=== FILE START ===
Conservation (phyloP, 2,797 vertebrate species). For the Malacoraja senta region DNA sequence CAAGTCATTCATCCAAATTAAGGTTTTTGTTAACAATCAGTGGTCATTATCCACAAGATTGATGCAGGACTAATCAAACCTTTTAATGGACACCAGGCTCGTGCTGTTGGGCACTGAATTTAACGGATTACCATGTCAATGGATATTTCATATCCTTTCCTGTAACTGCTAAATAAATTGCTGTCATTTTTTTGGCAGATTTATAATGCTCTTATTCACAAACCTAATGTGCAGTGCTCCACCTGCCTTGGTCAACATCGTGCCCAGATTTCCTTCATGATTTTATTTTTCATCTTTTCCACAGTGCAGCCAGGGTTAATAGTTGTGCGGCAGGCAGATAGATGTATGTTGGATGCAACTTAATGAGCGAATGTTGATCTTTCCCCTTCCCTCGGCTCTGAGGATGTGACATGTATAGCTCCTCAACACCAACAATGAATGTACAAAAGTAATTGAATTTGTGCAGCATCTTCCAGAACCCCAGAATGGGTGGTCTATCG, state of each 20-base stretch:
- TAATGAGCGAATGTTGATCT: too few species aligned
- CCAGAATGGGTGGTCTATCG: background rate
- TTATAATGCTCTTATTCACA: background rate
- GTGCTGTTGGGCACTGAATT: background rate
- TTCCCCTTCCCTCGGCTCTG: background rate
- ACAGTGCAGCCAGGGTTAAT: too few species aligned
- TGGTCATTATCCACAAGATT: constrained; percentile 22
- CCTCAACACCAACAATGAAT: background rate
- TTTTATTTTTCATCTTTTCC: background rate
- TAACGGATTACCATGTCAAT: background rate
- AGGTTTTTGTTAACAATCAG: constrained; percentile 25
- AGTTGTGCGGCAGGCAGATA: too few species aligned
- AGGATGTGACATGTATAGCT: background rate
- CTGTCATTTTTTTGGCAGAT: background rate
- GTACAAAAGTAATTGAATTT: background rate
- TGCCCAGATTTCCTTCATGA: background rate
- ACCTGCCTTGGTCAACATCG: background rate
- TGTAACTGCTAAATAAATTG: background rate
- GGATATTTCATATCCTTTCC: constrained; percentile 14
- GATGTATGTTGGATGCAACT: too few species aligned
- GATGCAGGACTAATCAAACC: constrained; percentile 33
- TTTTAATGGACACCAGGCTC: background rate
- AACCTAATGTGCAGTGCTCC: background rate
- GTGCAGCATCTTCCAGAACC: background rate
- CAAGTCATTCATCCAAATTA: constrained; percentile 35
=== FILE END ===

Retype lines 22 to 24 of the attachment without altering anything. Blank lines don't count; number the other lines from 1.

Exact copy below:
- GATGCAGGACTAATCAAACC: constrained; percentile 33
- TTTTAATGGACACCAGGCTC: background rate
- AACCTAATGTGCAGTGCTCC: background rate